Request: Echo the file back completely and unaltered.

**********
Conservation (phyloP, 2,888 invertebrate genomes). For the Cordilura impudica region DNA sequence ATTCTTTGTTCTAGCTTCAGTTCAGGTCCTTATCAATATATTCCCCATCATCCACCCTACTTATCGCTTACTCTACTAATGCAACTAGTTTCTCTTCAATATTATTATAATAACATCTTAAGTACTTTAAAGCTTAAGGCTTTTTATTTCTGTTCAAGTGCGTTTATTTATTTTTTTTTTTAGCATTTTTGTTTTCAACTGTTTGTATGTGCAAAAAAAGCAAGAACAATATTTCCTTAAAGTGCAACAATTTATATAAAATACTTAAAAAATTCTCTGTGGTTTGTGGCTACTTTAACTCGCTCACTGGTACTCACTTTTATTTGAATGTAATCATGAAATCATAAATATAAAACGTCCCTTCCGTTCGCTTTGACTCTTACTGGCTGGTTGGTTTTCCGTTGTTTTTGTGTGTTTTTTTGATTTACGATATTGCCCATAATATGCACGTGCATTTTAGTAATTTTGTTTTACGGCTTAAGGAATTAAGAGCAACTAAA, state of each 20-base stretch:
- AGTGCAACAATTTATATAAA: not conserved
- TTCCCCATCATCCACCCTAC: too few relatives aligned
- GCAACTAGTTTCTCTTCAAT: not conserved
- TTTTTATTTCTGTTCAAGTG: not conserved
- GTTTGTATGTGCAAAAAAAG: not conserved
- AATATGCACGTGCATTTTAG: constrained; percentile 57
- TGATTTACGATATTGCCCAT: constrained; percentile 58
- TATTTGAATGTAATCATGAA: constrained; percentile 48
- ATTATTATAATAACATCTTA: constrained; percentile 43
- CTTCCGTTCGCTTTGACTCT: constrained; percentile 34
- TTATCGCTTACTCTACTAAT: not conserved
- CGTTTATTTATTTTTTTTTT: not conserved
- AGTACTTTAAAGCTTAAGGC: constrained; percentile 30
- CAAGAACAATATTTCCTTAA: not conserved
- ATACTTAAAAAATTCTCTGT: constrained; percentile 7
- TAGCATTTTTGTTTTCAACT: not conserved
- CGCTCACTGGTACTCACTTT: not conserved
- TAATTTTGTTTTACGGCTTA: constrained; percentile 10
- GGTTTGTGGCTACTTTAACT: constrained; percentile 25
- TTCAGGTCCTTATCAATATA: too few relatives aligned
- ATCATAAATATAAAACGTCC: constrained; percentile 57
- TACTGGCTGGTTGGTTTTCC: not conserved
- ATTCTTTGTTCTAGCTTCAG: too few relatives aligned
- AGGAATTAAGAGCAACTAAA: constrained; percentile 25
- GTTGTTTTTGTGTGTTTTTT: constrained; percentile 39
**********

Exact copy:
Conservation (phyloP, 2,888 invertebrate genomes). For the Cordilura impudica region DNA sequence ATTCTTTGTTCTAGCTTCAGTTCAGGTCCTTATCAATATATTCCCCATCATCCACCCTACTTATCGCTTACTCTACTAATGCAACTAGTTTCTCTTCAATATTATTATAATAACATCTTAAGTACTTTAAAGCTTAAGGCTTTTTATTTCTGTTCAAGTGCGTTTATTTATTTTTTTTTTTAGCATTTTTGTTTTCAACTGTTTGTATGTGCAAAAAAAGCAAGAACAATATTTCCTTAAAGTGCAACAATTTATATAAAATACTTAAAAAATTCTCTGTGGTTTGTGGCTACTTTAACTCGCTCACTGGTACTCACTTTTATTTGAATGTAATCATGAAATCATAAATATAAAACGTCCCTTCCGTTCGCTTTGACTCTTACTGGCTGGTTGGTTTTCCGTTGTTTTTGTGTGTTTTTTTGATTTACGATATTGCCCATAATATGCACGTGCATTTTAGTAATTTTGTTTTACGGCTTAAGGAATTAAGAGCAACTAAA, state of each 20-base stretch:
- AGTGCAACAATTTATATAAA: not conserved
- TTCCCCATCATCCACCCTAC: too few relatives aligned
- GCAACTAGTTTCTCTTCAAT: not conserved
- TTTTTATTTCTGTTCAAGTG: not conserved
- GTTTGTATGTGCAAAAAAAG: not conserved
- AATATGCACGTGCATTTTAG: constrained; percentile 57
- TGATTTACGATATTGCCCAT: constrained; percentile 58
- TATTTGAATGTAATCATGAA: constrained; percentile 48
- ATTATTATAATAACATCTTA: constrained; percentile 43
- CTTCCGTTCGCTTTGACTCT: constrained; percentile 34
- TTATCGCTTACTCTACTAAT: not conserved
- CGTTTATTTATTTTTTTTTT: not conserved
- AGTACTTTAAAGCTTAAGGC: constrained; percentile 30
- CAAGAACAATATTTCCTTAA: not conserved
- ATACTTAAAAAATTCTCTGT: constrained; percentile 7
- TAGCATTTTTGTTTTCAACT: not conserved
- CGCTCACTGGTACTCACTTT: not conserved
- TAATTTTGTTTTACGGCTTA: constrained; percentile 10
- GGTTTGTGGCTACTTTAACT: constrained; percentile 25
- TTCAGGTCCTTATCAATATA: too few relatives aligned
- ATCATAAATATAAAACGTCC: constrained; percentile 57
- TACTGGCTGGTTGGTTTTCC: not conserved
- ATTCTTTGTTCTAGCTTCAG: too few relatives aligned
- AGGAATTAAGAGCAACTAAA: constrained; percentile 25
- GTTGTTTTTGTGTGTTTTTT: constrained; percentile 39